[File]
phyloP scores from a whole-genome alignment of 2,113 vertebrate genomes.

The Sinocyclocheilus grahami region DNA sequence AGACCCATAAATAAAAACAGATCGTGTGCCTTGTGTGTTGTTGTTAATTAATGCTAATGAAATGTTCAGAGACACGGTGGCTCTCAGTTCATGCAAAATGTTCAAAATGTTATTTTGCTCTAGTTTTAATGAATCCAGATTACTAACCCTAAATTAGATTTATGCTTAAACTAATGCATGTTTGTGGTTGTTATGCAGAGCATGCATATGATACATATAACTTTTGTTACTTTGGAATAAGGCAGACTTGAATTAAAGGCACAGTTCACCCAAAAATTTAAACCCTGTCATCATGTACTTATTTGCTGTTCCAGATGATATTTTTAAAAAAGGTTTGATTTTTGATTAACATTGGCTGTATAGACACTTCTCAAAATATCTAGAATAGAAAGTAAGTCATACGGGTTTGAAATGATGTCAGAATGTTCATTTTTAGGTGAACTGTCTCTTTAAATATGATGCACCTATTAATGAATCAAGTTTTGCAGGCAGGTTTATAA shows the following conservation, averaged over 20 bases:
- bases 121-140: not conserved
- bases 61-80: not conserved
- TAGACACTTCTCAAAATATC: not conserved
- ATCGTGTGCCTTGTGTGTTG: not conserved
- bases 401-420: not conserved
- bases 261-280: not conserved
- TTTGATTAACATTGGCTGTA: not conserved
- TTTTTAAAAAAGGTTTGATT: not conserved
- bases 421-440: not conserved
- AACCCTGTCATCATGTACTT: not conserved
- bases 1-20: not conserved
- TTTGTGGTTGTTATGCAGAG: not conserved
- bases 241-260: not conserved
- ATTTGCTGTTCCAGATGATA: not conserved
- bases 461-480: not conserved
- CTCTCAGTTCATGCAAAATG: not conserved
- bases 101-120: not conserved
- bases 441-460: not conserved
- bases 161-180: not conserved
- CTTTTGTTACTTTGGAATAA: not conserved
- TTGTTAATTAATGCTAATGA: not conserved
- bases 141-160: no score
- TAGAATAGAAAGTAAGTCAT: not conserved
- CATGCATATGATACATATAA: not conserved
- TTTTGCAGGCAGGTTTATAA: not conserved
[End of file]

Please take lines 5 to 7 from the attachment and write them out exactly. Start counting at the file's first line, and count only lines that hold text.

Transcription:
- TAGACACTTCTCAAAATATC: not conserved
- ATCGTGTGCCTTGTGTGTTG: not conserved
- bases 401-420: not conserved